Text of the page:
Pictures of your old system would help in the design process. there are so many piping options. you may want to remove the oil tank and oil burner. maybe there are some old antique burners in a Wearhouse somewhere. If my son did not toss it, I have an antique that will match that system. It has a really cool "Space Age" removable cover to hide the Webster fuel pump and Webster Electric cast iron motor.
    Edward F Young. Retired HVAC ContractorSpecialized in Residential Oil Burner and Hydronics
  • Steamhead
    Steamhead Member Posts: 16,723
    @KeddyLad , the "Oil-Eighty" was a horizontal steel fire-tube boiler- kind of a shrunken version of Kewanee, Pacific and similar boilers we find in larger buildings. So it's going to be a bear to remove.

    This type of boiler typically had a lot of heat-transfer surface, so it would run very efficiently if properly sized and installed. ISTR it was one of the better boilers you could get in its day.

    An ad in the 1947 ASHVE Guide shows what appear to be spiral baffles in the tubes. These slowed down the escaping hot flue gases and contributed to the boiler's efficiency. If I had any money, I'd take a bet these baffles are no longer there. Unscrupulous oil techs are notorious for removing such baffles, since doing so helps their employers sell more oil. We see a lot of this on more-modern units. AFAIK you can still get replacement baffles.

    Assuming the boiler is in good shape, it might just make sense to convert it. We'd need a lot more information, such as the house's heat loss from which we could determine the water temperature needed. And we'd need to make sure we didn't reduce the boiler's flue gas temperature enough to cause condensation.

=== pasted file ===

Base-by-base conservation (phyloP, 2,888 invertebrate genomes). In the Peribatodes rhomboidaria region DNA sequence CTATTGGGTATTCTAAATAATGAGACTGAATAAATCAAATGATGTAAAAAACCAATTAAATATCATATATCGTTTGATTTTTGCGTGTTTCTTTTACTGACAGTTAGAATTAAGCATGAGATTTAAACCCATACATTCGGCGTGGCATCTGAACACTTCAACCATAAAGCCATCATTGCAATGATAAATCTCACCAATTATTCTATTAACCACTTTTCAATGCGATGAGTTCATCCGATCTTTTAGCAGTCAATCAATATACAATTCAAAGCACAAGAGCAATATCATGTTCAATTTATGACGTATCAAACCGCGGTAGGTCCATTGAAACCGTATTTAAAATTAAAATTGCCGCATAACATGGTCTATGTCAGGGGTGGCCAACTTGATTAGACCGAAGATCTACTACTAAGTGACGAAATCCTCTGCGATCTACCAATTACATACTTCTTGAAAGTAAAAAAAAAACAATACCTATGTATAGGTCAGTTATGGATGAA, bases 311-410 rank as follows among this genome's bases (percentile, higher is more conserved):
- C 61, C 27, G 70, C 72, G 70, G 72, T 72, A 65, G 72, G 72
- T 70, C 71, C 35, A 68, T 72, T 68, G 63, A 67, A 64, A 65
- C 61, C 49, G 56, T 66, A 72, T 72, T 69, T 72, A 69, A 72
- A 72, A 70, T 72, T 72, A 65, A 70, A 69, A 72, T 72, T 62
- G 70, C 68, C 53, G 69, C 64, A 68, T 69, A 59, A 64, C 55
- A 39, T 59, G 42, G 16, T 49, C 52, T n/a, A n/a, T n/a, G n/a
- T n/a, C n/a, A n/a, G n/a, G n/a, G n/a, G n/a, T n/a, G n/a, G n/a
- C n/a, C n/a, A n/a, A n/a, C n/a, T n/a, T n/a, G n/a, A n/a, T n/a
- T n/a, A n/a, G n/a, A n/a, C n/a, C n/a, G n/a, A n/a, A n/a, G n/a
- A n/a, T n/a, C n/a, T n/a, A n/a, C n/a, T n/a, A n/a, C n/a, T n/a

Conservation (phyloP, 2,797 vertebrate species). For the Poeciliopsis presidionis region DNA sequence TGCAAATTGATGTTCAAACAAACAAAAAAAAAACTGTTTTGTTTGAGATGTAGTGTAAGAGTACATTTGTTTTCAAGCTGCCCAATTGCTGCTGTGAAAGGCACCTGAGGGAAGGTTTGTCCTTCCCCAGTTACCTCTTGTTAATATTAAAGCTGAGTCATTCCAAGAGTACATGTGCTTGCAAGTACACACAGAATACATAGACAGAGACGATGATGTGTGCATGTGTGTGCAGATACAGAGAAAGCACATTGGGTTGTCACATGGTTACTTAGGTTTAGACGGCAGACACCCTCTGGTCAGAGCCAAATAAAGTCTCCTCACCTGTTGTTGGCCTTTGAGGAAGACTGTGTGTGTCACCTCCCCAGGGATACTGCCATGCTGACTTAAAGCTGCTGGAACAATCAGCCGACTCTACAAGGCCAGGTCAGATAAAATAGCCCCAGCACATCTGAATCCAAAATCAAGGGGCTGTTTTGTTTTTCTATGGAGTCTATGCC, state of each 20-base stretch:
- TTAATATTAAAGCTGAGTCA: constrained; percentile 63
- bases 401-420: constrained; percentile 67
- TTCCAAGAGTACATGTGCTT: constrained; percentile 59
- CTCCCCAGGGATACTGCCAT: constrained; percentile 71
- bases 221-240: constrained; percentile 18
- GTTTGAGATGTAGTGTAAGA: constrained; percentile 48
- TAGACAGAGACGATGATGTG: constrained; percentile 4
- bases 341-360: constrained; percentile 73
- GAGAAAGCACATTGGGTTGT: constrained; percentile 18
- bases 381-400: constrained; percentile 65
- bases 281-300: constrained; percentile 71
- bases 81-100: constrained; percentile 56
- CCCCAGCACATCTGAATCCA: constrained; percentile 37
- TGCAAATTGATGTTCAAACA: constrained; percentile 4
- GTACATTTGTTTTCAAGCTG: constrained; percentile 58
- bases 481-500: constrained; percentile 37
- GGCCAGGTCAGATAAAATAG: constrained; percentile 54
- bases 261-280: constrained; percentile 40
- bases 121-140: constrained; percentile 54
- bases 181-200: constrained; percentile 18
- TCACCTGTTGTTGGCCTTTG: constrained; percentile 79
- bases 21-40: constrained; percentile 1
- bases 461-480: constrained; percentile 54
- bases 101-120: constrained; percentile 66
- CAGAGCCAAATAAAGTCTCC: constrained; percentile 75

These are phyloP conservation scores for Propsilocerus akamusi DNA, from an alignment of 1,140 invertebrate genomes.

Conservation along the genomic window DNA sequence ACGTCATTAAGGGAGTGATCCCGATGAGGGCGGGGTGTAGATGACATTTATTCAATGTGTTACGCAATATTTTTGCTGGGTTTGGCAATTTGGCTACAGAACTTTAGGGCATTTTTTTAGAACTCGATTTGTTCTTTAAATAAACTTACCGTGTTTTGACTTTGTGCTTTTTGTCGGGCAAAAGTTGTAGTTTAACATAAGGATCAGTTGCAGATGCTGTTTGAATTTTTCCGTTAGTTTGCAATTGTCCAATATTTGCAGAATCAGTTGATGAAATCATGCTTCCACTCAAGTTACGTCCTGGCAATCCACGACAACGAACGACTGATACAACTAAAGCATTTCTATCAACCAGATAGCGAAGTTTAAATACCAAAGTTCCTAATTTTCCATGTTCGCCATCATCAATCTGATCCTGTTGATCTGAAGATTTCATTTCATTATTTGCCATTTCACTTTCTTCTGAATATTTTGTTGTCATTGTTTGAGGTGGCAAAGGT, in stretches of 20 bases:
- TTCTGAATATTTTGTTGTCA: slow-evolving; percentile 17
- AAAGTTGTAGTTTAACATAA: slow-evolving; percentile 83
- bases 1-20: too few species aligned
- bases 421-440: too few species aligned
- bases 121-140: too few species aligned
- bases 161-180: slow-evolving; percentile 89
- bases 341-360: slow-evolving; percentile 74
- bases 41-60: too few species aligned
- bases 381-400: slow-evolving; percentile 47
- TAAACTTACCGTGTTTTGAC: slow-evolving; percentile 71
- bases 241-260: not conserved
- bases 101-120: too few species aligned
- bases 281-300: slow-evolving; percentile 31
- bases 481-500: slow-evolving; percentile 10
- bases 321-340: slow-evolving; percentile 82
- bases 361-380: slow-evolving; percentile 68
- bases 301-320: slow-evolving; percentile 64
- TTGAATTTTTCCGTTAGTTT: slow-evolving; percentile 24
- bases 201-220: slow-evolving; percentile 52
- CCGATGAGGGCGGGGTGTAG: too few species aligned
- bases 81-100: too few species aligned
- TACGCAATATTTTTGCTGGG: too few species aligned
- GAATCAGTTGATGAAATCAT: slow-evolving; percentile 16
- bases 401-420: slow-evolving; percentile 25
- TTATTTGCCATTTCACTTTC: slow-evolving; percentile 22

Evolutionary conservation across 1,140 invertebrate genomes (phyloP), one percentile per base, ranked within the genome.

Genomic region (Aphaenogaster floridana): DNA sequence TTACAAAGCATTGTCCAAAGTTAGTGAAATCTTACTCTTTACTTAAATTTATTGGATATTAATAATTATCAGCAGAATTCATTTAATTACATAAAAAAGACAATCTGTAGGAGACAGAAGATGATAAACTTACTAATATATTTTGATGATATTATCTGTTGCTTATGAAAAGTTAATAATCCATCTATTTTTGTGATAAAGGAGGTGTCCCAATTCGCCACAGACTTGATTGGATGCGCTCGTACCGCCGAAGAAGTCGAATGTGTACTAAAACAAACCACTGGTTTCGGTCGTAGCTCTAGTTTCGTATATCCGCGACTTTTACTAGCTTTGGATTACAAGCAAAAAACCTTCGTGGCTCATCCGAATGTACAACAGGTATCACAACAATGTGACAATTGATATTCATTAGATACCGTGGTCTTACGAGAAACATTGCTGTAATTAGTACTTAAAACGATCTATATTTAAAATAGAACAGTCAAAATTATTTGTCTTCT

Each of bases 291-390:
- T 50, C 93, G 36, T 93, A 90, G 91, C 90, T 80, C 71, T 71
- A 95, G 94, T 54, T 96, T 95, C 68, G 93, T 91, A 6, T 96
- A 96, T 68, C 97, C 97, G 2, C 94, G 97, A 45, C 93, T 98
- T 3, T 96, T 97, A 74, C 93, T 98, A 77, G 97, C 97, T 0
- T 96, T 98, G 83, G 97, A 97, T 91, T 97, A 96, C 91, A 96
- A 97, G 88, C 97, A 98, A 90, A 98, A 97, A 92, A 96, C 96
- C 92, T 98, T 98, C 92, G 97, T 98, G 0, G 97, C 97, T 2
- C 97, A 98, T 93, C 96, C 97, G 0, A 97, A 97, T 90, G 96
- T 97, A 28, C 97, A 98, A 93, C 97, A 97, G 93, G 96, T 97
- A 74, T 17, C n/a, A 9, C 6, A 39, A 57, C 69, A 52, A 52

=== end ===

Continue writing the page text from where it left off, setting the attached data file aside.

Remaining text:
Where are you located?
    All Steamed Up, Inc.
    Towson, MD, USA
    Steam, Vapor & Hot-Water Heating Specialists
    Oil & Gas Burner Service
  • KeddyLad
    KeddyLad Member Posts: 8
    Good morning gang,

    Thank you for the replies, seems like there is wide range of expertise and opinions. I'll try and answer all the inquiries you have:

    I live in Northern Nevada, which has winters more similar to Idaho rather than Las Vegas in the south, probably around 6,500 heating degree days. We usually dip below -15 F in December/January. The woman I bought the house from had hardly modified the house in her lifetime, save for some carpet, paint, and wallpaper, so much of the house is constructed way it was 1926. This also means the windows are single-pane and the interior walls are lathe and plaster. At some point the owners updated the insulation in the overhead, because it is all white fiberglass. It will take me a while to run the heat loss numbers on the house, but I will try and get those posted later.

    I toured and inspected this house several times in the winter, and the house was toasty. I checked the thermostat and boiler as it was operating, and the thing was a workhorse. That is part of the reason I would like to preserve it; to maintain the historic character of the house and because it works like a champ. It is currently out of operation because we are entering spring here, and I felt that the $1000 I would spend refilling a 500 gal. oil tank might be better served in a burner conversion kit.